Rene Colwell, 52, of New York City, who had her heart attack this year, says she spent a day feeling "not quite well," but it didn't occur to her that it could be her heart until she felt sharp pain in both of her elbows. "It's odd, I know, but I figured arm paineven if it's just elbowsmeant there might be something wrong with my heart."
She called 911, was whisked to the emergency room, got triaged to the front of the line and was given care that left her with little damage to her heart. "The response was so efficient it was almost not dramatic," she says. "I guess if you have to have a health emergency, a heart attack isn't the worst one to have."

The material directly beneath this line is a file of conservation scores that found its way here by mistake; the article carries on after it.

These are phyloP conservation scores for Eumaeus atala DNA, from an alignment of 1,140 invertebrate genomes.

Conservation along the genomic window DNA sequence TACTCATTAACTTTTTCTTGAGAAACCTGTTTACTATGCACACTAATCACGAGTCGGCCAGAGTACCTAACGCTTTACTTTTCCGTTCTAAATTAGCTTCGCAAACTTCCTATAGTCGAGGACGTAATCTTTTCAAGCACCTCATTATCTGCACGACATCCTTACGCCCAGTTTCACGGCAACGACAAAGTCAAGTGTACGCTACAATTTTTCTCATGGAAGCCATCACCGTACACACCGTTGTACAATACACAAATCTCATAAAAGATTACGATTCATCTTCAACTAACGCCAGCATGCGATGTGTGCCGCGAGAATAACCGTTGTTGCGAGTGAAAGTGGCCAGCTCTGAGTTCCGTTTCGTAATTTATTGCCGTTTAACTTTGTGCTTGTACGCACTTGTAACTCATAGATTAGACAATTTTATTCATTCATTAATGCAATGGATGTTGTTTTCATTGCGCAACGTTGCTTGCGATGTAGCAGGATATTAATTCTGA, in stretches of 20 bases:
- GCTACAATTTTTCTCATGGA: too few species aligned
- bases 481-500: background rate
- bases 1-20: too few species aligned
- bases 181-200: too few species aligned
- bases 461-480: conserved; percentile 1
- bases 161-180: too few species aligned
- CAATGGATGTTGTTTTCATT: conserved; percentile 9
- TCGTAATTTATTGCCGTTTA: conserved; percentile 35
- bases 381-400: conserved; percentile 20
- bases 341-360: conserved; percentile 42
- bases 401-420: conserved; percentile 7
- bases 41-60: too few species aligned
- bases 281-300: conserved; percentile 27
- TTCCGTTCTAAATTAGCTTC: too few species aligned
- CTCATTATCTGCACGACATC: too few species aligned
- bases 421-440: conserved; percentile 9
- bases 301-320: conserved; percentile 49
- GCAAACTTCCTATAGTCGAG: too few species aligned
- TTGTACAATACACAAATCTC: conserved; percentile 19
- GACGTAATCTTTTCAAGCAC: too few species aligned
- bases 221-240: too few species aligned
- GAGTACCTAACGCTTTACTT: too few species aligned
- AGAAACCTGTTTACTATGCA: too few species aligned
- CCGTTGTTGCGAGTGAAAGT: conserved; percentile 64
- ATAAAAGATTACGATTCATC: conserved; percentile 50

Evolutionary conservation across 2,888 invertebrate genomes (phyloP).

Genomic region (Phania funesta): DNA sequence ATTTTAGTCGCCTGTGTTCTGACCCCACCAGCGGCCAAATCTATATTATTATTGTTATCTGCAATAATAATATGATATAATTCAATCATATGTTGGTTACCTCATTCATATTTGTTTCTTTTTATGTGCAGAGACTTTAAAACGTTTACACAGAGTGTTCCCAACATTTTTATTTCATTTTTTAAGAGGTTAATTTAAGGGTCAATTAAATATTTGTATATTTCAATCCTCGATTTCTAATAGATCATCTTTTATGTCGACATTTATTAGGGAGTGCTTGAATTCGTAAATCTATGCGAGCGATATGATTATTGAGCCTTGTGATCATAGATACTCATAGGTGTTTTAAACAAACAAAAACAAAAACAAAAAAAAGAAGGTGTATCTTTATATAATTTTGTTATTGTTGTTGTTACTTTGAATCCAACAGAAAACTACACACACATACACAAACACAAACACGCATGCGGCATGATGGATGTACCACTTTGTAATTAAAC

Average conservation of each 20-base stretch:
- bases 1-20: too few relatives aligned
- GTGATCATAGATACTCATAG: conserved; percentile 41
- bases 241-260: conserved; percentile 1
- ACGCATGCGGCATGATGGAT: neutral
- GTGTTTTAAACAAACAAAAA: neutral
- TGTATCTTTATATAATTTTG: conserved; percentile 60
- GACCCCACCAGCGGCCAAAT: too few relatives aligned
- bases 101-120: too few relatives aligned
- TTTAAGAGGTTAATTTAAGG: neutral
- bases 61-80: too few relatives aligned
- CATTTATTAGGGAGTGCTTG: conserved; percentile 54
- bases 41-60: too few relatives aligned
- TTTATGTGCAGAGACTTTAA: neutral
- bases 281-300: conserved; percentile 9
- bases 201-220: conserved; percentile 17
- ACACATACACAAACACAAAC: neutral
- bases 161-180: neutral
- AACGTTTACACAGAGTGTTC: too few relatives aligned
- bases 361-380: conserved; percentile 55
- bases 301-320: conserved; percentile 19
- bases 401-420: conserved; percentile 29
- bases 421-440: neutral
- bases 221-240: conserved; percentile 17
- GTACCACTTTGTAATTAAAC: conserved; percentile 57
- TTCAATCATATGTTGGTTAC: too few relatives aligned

Medications can instantly reduce pain. Balloon angioplasties open arteries blocked with plaque, restoring the flow of lifesaving blood and oxygen to the heart. Clot-busting drugs can also help. The right treatment gives many heart attack patients their first opportunity to think that they just might survive.